Every day, aircraft take off and land on runways or taxiways they’re not supposed to use. NBAA, the FAA and the National Air Traffic Controller Association (NATCA), are among the stakeholders working to reduce the number of wrong surface incidents across the country. The most important thing a pilot can do to avoid a wrong surface incident is gain familiarity with the airport they are flying into, understanding conditions may differ day in and day out. “There are a lot of tools that are available to enhance situational awareness,” said Jim Fee, manager, FAA Runway Safety Group.
This week, NBAA Flight Plan host Pete Combs speaks with:
Jim Fee, manager, FAA Runway Safety Group
Alex Gertsen, NBAA, director, airports and ground infrastructure
Bridget Singratanakul, NATCA, head of runway safety
Since 1998, NBAA’s regional representatives have provided a vital link between the association and local and regional business aviation stakeholders on matters affecting the industry. Recently, NBAA rebranded their role as regional directors to better reflect how their jobs have evolved.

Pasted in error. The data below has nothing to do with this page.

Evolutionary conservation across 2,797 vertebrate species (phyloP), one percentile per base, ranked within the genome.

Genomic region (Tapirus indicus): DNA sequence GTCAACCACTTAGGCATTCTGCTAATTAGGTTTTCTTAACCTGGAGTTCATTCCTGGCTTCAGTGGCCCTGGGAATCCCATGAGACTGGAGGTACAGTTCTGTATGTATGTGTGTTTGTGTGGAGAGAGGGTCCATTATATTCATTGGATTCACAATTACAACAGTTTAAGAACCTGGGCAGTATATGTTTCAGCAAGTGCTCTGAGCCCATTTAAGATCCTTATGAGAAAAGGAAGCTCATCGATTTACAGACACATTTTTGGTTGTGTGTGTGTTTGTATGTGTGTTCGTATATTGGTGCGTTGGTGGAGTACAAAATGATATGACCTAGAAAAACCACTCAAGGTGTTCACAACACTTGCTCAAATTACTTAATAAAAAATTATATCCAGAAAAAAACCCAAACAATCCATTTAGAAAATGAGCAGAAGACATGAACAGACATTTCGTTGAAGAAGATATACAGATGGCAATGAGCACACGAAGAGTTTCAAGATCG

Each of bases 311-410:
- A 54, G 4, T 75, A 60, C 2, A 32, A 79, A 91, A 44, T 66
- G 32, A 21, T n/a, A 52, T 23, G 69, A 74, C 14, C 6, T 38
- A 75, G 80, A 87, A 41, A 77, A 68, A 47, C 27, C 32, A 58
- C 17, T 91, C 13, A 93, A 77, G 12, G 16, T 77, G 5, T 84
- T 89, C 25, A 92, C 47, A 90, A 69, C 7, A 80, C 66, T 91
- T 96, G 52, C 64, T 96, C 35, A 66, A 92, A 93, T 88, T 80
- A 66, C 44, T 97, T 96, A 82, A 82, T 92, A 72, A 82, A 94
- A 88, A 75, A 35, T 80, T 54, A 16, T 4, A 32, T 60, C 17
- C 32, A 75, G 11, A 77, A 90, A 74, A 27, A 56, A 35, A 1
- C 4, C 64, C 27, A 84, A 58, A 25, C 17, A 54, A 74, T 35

Changing weather patterns are affecting aviation, and among the greatest resulting risks to air safety is clear air turbulence (CAT). A study by scientist Dr. Paul Williams has led him to predict that severe CAT will increase in the future.
The outlook for business aviation hiring remains strong, despite a number of challenges weighing on the global economy. However, job seekers must carefully consider multiple factors when making their employment decision.